5. Avengers: Endgame
For a movie that’s three hours long and filled with so many beloved characters, I just expected to leave the theater feeling more impressed, which is why “Avengers: Endgame” is so low on this list. In the crossover of the century, “Avengers: Endgame” shows all our favorite Marvel heroes working together at a second chance of defeating Thanos through a confusing use of time travel. Overall, this movie seemed to fail in its own inconsistencies and overly-cheesy moments. Why does Iron Man get a whole funeral and Black Widow doesn’t? What does that mean for the past Captain America films if he has gone back in time to be with his love interest in the 1940s? Can snapping with the glove do anything you want or is it limited to just eliminating/un-eliminating 50% of all living beings on Earth? Could I read the comic books or online forums to get these answers? Maybe, but I won’t because the film should have handled these questions itself.
6. IT Chapter Two
“IT Chapter Two” was one of my most anticipated films of 2019, however it turned out to be a major bust. This sequel takes us back to Derry after 27 years have passed where Pennywise has risen once again to wreak havoc. After an unnecessarily brutal opening to the movie, we see the kids of the Losers Club all grown up, living their separate lives all far apart from each other. Soon, the film seems to turn into a regurgitation of the first movie once everyone is reunited and is working together to take down Pennywise (again). The casting and acting of each character was amazing (probably the best part of the movie overall), but the film itself felt like nothing more than a compilation of flashbacks to the first film, finished off with a very lame and unfulfilling ending.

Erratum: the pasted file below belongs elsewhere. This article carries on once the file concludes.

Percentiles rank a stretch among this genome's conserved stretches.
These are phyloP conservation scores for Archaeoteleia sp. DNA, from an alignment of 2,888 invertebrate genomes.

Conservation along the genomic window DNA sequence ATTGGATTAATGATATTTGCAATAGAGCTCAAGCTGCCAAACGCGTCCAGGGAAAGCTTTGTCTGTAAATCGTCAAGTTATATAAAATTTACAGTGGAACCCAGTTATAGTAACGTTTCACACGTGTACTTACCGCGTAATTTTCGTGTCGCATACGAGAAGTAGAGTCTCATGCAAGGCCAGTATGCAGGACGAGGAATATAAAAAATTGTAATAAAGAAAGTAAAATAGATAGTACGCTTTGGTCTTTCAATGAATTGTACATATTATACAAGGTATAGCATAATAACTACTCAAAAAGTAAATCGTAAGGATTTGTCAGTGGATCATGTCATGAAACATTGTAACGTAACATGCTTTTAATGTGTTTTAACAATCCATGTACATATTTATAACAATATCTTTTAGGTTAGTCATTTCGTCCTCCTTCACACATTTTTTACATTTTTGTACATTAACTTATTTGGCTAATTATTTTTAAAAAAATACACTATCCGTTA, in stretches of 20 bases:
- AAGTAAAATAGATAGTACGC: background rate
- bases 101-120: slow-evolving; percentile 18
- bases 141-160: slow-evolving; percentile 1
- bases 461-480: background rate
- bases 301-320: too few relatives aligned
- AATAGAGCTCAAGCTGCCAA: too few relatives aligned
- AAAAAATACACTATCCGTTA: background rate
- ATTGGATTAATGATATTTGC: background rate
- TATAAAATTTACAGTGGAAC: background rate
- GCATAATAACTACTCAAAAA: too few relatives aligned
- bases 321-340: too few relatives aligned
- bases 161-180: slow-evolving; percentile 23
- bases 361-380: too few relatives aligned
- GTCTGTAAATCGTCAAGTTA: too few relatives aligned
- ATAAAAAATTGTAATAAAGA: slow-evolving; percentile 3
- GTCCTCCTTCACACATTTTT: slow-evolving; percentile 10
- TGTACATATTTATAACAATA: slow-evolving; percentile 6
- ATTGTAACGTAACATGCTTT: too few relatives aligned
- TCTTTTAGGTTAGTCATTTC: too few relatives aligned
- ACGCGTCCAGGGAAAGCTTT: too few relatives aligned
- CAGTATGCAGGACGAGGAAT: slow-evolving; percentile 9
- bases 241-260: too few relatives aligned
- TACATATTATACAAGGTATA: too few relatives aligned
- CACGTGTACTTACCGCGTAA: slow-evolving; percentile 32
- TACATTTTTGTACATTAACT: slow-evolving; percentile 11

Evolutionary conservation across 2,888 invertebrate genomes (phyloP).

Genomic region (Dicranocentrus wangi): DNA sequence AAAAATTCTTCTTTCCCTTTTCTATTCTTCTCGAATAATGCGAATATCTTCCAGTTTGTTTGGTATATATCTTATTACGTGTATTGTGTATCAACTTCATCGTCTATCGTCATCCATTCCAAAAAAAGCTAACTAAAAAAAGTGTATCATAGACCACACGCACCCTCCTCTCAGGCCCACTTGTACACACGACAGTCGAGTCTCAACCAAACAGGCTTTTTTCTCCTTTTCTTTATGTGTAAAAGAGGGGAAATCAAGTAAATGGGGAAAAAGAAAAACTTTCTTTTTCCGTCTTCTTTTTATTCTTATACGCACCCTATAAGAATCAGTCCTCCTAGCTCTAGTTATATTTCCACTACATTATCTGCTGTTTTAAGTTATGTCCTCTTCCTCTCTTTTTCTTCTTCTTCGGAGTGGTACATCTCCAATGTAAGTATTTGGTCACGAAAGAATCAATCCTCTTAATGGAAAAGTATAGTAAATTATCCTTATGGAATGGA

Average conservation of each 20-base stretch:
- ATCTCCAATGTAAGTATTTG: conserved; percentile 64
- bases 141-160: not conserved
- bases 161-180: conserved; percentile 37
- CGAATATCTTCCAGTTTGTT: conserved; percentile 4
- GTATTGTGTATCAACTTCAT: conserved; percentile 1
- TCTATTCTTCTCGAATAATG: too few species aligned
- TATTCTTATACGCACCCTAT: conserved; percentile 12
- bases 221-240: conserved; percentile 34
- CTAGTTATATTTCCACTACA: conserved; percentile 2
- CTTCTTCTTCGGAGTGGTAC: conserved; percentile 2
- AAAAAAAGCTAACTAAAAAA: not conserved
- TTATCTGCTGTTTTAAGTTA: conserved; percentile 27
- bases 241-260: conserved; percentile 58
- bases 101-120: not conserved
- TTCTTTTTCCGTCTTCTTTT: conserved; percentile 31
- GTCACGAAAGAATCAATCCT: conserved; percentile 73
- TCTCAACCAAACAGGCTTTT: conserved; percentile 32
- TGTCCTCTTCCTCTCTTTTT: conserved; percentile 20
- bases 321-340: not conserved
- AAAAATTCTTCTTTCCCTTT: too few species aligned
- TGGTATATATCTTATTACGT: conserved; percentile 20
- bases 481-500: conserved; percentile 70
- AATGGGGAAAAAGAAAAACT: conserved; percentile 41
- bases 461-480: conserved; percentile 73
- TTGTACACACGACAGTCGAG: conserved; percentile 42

7. Scary Stories to Tell in the Dark
As someone who grew up reading the iconic “Scary Stories to Tell in the Dark” books, the film adaptation left little to be desired. This film follows a group of kids who venture into a haunted house and find a book in which the scary stories seemingly write themselves, and soon, everything that’s written in the book happens in real life. Along the way, we see iconic characters like Harold the Scarecrow terrorize the kids until eventually the movie runs out of characters and the movie ends. There were some genuinely scary parts of the movie that made it hard to not look away from the screen, but the CGI, generic dialogue and ineffective jump scares greatly tarnished the quality of the original “Scary Stories to Tell in the Dark” books and of the film at hand.
8. The Lion King
Disney, just please for the love of god, stop rebooting everything. Thanks.
Kristina Valencia is a fourth-year undergrad majoring in English, minoring in Professional Writing, and working as the Artsweek editor at Daily Nexus.